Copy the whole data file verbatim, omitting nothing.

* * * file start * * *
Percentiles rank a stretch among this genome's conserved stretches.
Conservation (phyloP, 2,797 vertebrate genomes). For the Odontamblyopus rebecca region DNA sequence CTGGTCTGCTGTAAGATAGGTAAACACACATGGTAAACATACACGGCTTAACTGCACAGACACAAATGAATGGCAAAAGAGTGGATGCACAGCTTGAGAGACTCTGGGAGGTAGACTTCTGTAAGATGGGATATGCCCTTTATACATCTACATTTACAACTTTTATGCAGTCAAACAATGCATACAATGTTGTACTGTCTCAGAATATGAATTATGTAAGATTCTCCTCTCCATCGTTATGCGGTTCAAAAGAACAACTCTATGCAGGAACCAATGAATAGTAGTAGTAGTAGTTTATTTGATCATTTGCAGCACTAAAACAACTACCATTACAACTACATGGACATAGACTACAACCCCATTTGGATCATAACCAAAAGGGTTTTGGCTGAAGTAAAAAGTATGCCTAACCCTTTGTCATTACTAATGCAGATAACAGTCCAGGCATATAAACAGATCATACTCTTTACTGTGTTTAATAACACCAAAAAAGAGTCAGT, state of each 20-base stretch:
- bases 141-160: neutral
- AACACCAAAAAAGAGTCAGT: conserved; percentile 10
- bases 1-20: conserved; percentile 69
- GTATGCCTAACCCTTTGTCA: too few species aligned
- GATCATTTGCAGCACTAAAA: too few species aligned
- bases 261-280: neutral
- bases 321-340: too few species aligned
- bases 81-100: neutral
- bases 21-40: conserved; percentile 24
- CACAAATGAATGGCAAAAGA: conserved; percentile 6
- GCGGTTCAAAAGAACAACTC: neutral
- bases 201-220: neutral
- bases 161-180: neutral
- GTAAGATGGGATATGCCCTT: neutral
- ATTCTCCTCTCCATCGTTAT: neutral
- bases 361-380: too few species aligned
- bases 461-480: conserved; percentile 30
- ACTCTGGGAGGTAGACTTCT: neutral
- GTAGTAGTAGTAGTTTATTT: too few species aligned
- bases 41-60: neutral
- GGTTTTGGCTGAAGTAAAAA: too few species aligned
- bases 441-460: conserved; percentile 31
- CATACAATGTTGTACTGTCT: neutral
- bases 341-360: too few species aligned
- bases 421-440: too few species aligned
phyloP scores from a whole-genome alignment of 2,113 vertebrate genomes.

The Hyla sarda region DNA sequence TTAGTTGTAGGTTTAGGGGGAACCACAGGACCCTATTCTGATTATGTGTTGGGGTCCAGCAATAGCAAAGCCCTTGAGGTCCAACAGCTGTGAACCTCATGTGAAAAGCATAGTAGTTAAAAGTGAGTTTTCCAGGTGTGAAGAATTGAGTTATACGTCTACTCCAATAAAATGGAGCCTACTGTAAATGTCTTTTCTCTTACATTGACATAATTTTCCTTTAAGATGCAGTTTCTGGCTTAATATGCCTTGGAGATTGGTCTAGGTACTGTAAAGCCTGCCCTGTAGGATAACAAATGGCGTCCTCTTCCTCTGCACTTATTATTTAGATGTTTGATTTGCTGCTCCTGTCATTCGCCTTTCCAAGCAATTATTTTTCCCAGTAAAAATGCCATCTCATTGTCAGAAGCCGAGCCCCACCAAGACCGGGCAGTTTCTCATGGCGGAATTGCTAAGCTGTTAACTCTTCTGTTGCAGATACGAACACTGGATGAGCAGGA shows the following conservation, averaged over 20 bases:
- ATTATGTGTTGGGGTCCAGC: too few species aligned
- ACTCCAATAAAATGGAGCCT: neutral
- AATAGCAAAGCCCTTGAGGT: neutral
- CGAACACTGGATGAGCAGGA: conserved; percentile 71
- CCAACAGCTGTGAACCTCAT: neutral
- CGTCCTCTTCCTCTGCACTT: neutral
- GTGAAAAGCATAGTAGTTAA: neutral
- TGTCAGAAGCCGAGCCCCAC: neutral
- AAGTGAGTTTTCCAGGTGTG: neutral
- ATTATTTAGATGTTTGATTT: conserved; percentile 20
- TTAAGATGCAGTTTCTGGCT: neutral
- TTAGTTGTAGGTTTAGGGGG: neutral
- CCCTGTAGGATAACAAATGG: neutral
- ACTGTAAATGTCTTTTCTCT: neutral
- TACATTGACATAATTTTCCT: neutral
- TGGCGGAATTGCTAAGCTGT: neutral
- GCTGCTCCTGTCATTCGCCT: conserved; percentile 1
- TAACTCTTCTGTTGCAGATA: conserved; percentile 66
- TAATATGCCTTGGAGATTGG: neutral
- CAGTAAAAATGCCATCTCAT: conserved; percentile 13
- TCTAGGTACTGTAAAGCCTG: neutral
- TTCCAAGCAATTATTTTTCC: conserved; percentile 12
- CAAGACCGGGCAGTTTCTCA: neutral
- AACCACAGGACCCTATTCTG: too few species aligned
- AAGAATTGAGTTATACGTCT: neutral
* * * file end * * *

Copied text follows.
Percentiles rank a stretch among this genome's conserved stretches.
Conservation (phyloP, 2,797 vertebrate genomes). For the Odontamblyopus rebecca region DNA sequence CTGGTCTGCTGTAAGATAGGTAAACACACATGGTAAACATACACGGCTTAACTGCACAGACACAAATGAATGGCAAAAGAGTGGATGCACAGCTTGAGAGACTCTGGGAGGTAGACTTCTGTAAGATGGGATATGCCCTTTATACATCTACATTTACAACTTTTATGCAGTCAAACAATGCATACAATGTTGTACTGTCTCAGAATATGAATTATGTAAGATTCTCCTCTCCATCGTTATGCGGTTCAAAAGAACAACTCTATGCAGGAACCAATGAATAGTAGTAGTAGTAGTTTATTTGATCATTTGCAGCACTAAAACAACTACCATTACAACTACATGGACATAGACTACAACCCCATTTGGATCATAACCAAAAGGGTTTTGGCTGAAGTAAAAAGTATGCCTAACCCTTTGTCATTACTAATGCAGATAACAGTCCAGGCATATAAACAGATCATACTCTTTACTGTGTTTAATAACACCAAAAAAGAGTCAGT, state of each 20-base stretch:
- bases 141-160: neutral
- AACACCAAAAAAGAGTCAGT: conserved; percentile 10
- bases 1-20: conserved; percentile 69
- GTATGCCTAACCCTTTGTCA: too few species aligned
- GATCATTTGCAGCACTAAAA: too few species aligned
- bases 261-280: neutral
- bases 321-340: too few species aligned
- bases 81-100: neutral
- bases 21-40: conserved; percentile 24
- CACAAATGAATGGCAAAAGA: conserved; percentile 6
- GCGGTTCAAAAGAACAACTC: neutral
- bases 201-220: neutral
- bases 161-180: neutral
- GTAAGATGGGATATGCCCTT: neutral
- ATTCTCCTCTCCATCGTTAT: neutral
- bases 361-380: too few species aligned
- bases 461-480: conserved; percentile 30
- ACTCTGGGAGGTAGACTTCT: neutral
- GTAGTAGTAGTAGTTTATTT: too few species aligned
- bases 41-60: neutral
- GGTTTTGGCTGAAGTAAAAA: too few species aligned
- bases 441-460: conserved; percentile 31
- CATACAATGTTGTACTGTCT: neutral
- bases 341-360: too few species aligned
- bases 421-440: too few species aligned
phyloP scores from a whole-genome alignment of 2,113 vertebrate genomes.

The Hyla sarda region DNA sequence TTAGTTGTAGGTTTAGGGGGAACCACAGGACCCTATTCTGATTATGTGTTGGGGTCCAGCAATAGCAAAGCCCTTGAGGTCCAACAGCTGTGAACCTCATGTGAAAAGCATAGTAGTTAAAAGTGAGTTTTCCAGGTGTGAAGAATTGAGTTATACGTCTACTCCAATAAAATGGAGCCTACTGTAAATGTCTTTTCTCTTACATTGACATAATTTTCCTTTAAGATGCAGTTTCTGGCTTAATATGCCTTGGAGATTGGTCTAGGTACTGTAAAGCCTGCCCTGTAGGATAACAAATGGCGTCCTCTTCCTCTGCACTTATTATTTAGATGTTTGATTTGCTGCTCCTGTCATTCGCCTTTCCAAGCAATTATTTTTCCCAGTAAAAATGCCATCTCATTGTCAGAAGCCGAGCCCCACCAAGACCGGGCAGTTTCTCATGGCGGAATTGCTAAGCTGTTAACTCTTCTGTTGCAGATACGAACACTGGATGAGCAGGA shows the following conservation, averaged over 20 bases:
- ATTATGTGTTGGGGTCCAGC: too few species aligned
- ACTCCAATAAAATGGAGCCT: neutral
- AATAGCAAAGCCCTTGAGGT: neutral
- CGAACACTGGATGAGCAGGA: conserved; percentile 71
- CCAACAGCTGTGAACCTCAT: neutral
- CGTCCTCTTCCTCTGCACTT: neutral
- GTGAAAAGCATAGTAGTTAA: neutral
- TGTCAGAAGCCGAGCCCCAC: neutral
- AAGTGAGTTTTCCAGGTGTG: neutral
- ATTATTTAGATGTTTGATTT: conserved; percentile 20
- TTAAGATGCAGTTTCTGGCT: neutral
- TTAGTTGTAGGTTTAGGGGG: neutral
- CCCTGTAGGATAACAAATGG: neutral
- ACTGTAAATGTCTTTTCTCT: neutral
- TACATTGACATAATTTTCCT: neutral
- TGGCGGAATTGCTAAGCTGT: neutral
- GCTGCTCCTGTCATTCGCCT: conserved; percentile 1
- TAACTCTTCTGTTGCAGATA: conserved; percentile 66
- TAATATGCCTTGGAGATTGG: neutral
- CAGTAAAAATGCCATCTCAT: conserved; percentile 13
- TCTAGGTACTGTAAAGCCTG: neutral
- TTCCAAGCAATTATTTTTCC: conserved; percentile 12
- CAAGACCGGGCAGTTTCTCA: neutral
- AACCACAGGACCCTATTCTG: too few species aligned
- AAGAATTGAGTTATACGTCT: neutral